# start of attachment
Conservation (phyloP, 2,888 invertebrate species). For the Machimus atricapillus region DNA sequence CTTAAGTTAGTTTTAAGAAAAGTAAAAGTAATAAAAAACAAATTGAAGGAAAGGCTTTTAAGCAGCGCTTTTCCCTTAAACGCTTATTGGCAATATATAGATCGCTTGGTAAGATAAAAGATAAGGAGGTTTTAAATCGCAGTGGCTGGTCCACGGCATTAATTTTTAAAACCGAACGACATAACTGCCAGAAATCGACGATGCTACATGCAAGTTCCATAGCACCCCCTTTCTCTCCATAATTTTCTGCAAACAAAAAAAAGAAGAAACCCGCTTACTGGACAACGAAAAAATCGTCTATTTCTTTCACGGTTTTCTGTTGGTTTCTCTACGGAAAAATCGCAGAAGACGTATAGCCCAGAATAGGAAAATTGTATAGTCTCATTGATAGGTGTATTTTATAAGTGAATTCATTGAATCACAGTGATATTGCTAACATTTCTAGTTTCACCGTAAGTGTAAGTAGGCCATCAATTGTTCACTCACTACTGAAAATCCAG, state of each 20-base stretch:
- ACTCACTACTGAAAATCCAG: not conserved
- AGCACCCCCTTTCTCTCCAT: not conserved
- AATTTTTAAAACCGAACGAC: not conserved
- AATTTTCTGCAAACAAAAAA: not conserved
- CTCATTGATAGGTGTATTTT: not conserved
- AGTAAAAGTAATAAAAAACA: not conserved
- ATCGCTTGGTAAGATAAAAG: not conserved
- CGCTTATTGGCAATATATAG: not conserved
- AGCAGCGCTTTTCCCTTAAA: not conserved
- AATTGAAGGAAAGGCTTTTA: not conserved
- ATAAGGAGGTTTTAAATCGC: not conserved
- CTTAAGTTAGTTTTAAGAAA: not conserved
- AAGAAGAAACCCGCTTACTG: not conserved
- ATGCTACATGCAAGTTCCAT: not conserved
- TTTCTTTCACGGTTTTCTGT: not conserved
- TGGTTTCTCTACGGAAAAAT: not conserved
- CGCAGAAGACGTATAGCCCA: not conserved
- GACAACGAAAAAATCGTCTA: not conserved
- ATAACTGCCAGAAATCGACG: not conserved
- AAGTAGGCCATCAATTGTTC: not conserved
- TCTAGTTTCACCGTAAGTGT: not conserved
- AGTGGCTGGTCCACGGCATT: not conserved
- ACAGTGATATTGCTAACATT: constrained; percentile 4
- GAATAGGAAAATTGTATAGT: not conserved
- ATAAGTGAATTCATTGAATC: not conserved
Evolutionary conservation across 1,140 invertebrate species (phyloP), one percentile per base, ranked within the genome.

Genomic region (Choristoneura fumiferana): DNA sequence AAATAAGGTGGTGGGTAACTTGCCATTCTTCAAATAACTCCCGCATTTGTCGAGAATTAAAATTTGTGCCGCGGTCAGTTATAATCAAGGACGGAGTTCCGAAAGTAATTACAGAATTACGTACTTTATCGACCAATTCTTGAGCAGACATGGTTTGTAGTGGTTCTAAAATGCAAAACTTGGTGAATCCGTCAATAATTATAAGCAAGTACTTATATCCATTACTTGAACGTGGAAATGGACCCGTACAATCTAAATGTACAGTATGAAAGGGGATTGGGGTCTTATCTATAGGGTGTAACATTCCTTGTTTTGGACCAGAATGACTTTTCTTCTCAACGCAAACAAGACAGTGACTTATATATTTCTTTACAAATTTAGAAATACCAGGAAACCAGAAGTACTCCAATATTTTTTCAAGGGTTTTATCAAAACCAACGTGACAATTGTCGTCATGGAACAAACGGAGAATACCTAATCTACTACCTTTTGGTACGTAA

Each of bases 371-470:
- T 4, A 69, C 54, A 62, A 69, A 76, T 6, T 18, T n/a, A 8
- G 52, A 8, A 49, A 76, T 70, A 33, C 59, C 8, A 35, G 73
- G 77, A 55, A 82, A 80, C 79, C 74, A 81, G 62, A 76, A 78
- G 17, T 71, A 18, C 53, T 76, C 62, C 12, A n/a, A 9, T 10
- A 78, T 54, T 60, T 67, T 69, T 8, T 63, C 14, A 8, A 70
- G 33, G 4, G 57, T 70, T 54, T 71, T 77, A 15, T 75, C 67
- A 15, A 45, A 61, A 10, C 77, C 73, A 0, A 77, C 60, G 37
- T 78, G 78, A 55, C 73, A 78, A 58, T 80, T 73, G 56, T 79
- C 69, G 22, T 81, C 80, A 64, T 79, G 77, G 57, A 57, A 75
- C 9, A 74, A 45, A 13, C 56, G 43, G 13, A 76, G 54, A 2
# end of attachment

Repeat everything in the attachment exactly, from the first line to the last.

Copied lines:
Conservation (phyloP, 2,888 invertebrate species). For the Machimus atricapillus region DNA sequence CTTAAGTTAGTTTTAAGAAAAGTAAAAGTAATAAAAAACAAATTGAAGGAAAGGCTTTTAAGCAGCGCTTTTCCCTTAAACGCTTATTGGCAATATATAGATCGCTTGGTAAGATAAAAGATAAGGAGGTTTTAAATCGCAGTGGCTGGTCCACGGCATTAATTTTTAAAACCGAACGACATAACTGCCAGAAATCGACGATGCTACATGCAAGTTCCATAGCACCCCCTTTCTCTCCATAATTTTCTGCAAACAAAAAAAAGAAGAAACCCGCTTACTGGACAACGAAAAAATCGTCTATTTCTTTCACGGTTTTCTGTTGGTTTCTCTACGGAAAAATCGCAGAAGACGTATAGCCCAGAATAGGAAAATTGTATAGTCTCATTGATAGGTGTATTTTATAAGTGAATTCATTGAATCACAGTGATATTGCTAACATTTCTAGTTTCACCGTAAGTGTAAGTAGGCCATCAATTGTTCACTCACTACTGAAAATCCAG, state of each 20-base stretch:
- ACTCACTACTGAAAATCCAG: not conserved
- AGCACCCCCTTTCTCTCCAT: not conserved
- AATTTTTAAAACCGAACGAC: not conserved
- AATTTTCTGCAAACAAAAAA: not conserved
- CTCATTGATAGGTGTATTTT: not conserved
- AGTAAAAGTAATAAAAAACA: not conserved
- ATCGCTTGGTAAGATAAAAG: not conserved
- CGCTTATTGGCAATATATAG: not conserved
- AGCAGCGCTTTTCCCTTAAA: not conserved
- AATTGAAGGAAAGGCTTTTA: not conserved
- ATAAGGAGGTTTTAAATCGC: not conserved
- CTTAAGTTAGTTTTAAGAAA: not conserved
- AAGAAGAAACCCGCTTACTG: not conserved
- ATGCTACATGCAAGTTCCAT: not conserved
- TTTCTTTCACGGTTTTCTGT: not conserved
- TGGTTTCTCTACGGAAAAAT: not conserved
- CGCAGAAGACGTATAGCCCA: not conserved
- GACAACGAAAAAATCGTCTA: not conserved
- ATAACTGCCAGAAATCGACG: not conserved
- AAGTAGGCCATCAATTGTTC: not conserved
- TCTAGTTTCACCGTAAGTGT: not conserved
- AGTGGCTGGTCCACGGCATT: not conserved
- ACAGTGATATTGCTAACATT: constrained; percentile 4
- GAATAGGAAAATTGTATAGT: not conserved
- ATAAGTGAATTCATTGAATC: not conserved
Evolutionary conservation across 1,140 invertebrate species (phyloP), one percentile per base, ranked within the genome.

Genomic region (Choristoneura fumiferana): DNA sequence AAATAAGGTGGTGGGTAACTTGCCATTCTTCAAATAACTCCCGCATTTGTCGAGAATTAAAATTTGTGCCGCGGTCAGTTATAATCAAGGACGGAGTTCCGAAAGTAATTACAGAATTACGTACTTTATCGACCAATTCTTGAGCAGACATGGTTTGTAGTGGTTCTAAAATGCAAAACTTGGTGAATCCGTCAATAATTATAAGCAAGTACTTATATCCATTACTTGAACGTGGAAATGGACCCGTACAATCTAAATGTACAGTATGAAAGGGGATTGGGGTCTTATCTATAGGGTGTAACATTCCTTGTTTTGGACCAGAATGACTTTTCTTCTCAACGCAAACAAGACAGTGACTTATATATTTCTTTACAAATTTAGAAATACCAGGAAACCAGAAGTACTCCAATATTTTTTCAAGGGTTTTATCAAAACCAACGTGACAATTGTCGTCATGGAACAAACGGAGAATACCTAATCTACTACCTTTTGGTACGTAA

Each of bases 371-470:
- T 4, A 69, C 54, A 62, A 69, A 76, T 6, T 18, T n/a, A 8
- G 52, A 8, A 49, A 76, T 70, A 33, C 59, C 8, A 35, G 73
- G 77, A 55, A 82, A 80, C 79, C 74, A 81, G 62, A 76, A 78
- G 17, T 71, A 18, C 53, T 76, C 62, C 12, A n/a, A 9, T 10
- A 78, T 54, T 60, T 67, T 69, T 8, T 63, C 14, A 8, A 70
- G 33, G 4, G 57, T 70, T 54, T 71, T 77, A 15, T 75, C 67
- A 15, A 45, A 61, A 10, C 77, C 73, A 0, A 77, C 60, G 37
- T 78, G 78, A 55, C 73, A 78, A 58, T 80, T 73, G 56, T 79
- C 69, G 22, T 81, C 80, A 64, T 79, G 77, G 57, A 57, A 75
- C 9, A 74, A 45, A 13, C 56, G 43, G 13, A 76, G 54, A 2